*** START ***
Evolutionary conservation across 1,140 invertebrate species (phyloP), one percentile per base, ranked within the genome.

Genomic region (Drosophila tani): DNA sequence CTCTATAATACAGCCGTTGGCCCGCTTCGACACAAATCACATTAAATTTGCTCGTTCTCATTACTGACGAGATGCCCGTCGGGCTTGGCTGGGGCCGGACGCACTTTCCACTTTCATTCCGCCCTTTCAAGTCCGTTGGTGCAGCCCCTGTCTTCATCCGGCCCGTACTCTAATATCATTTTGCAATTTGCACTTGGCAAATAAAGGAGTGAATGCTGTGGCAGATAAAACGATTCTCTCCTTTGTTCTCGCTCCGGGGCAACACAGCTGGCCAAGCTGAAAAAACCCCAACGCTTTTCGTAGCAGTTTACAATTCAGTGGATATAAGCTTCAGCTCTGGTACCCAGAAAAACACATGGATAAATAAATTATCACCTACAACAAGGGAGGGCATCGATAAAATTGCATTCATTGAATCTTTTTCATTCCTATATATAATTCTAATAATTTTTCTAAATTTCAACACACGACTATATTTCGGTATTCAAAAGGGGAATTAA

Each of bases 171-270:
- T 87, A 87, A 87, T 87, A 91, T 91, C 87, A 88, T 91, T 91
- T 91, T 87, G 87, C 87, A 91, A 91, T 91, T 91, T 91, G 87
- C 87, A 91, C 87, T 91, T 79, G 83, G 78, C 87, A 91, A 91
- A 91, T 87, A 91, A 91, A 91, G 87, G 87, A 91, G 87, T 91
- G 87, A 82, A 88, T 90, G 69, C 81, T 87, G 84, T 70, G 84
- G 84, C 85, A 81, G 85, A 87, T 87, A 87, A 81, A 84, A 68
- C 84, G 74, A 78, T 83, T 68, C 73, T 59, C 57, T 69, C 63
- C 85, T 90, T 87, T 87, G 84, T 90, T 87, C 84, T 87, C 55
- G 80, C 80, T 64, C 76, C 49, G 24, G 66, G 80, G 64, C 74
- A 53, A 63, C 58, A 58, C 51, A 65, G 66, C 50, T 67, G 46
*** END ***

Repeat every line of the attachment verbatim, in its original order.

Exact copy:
Evolutionary conservation across 1,140 invertebrate species (phyloP), one percentile per base, ranked within the genome.

Genomic region (Drosophila tani): DNA sequence CTCTATAATACAGCCGTTGGCCCGCTTCGACACAAATCACATTAAATTTGCTCGTTCTCATTACTGACGAGATGCCCGTCGGGCTTGGCTGGGGCCGGACGCACTTTCCACTTTCATTCCGCCCTTTCAAGTCCGTTGGTGCAGCCCCTGTCTTCATCCGGCCCGTACTCTAATATCATTTTGCAATTTGCACTTGGCAAATAAAGGAGTGAATGCTGTGGCAGATAAAACGATTCTCTCCTTTGTTCTCGCTCCGGGGCAACACAGCTGGCCAAGCTGAAAAAACCCCAACGCTTTTCGTAGCAGTTTACAATTCAGTGGATATAAGCTTCAGCTCTGGTACCCAGAAAAACACATGGATAAATAAATTATCACCTACAACAAGGGAGGGCATCGATAAAATTGCATTCATTGAATCTTTTTCATTCCTATATATAATTCTAATAATTTTTCTAAATTTCAACACACGACTATATTTCGGTATTCAAAAGGGGAATTAA

Each of bases 171-270:
- T 87, A 87, A 87, T 87, A 91, T 91, C 87, A 88, T 91, T 91
- T 91, T 87, G 87, C 87, A 91, A 91, T 91, T 91, T 91, G 87
- C 87, A 91, C 87, T 91, T 79, G 83, G 78, C 87, A 91, A 91
- A 91, T 87, A 91, A 91, A 91, G 87, G 87, A 91, G 87, T 91
- G 87, A 82, A 88, T 90, G 69, C 81, T 87, G 84, T 70, G 84
- G 84, C 85, A 81, G 85, A 87, T 87, A 87, A 81, A 84, A 68
- C 84, G 74, A 78, T 83, T 68, C 73, T 59, C 57, T 69, C 63
- C 85, T 90, T 87, T 87, G 84, T 90, T 87, C 84, T 87, C 55
- G 80, C 80, T 64, C 76, C 49, G 24, G 66, G 80, G 64, C 74
- A 53, A 63, C 58, A 58, C 51, A 65, G 66, C 50, T 67, G 46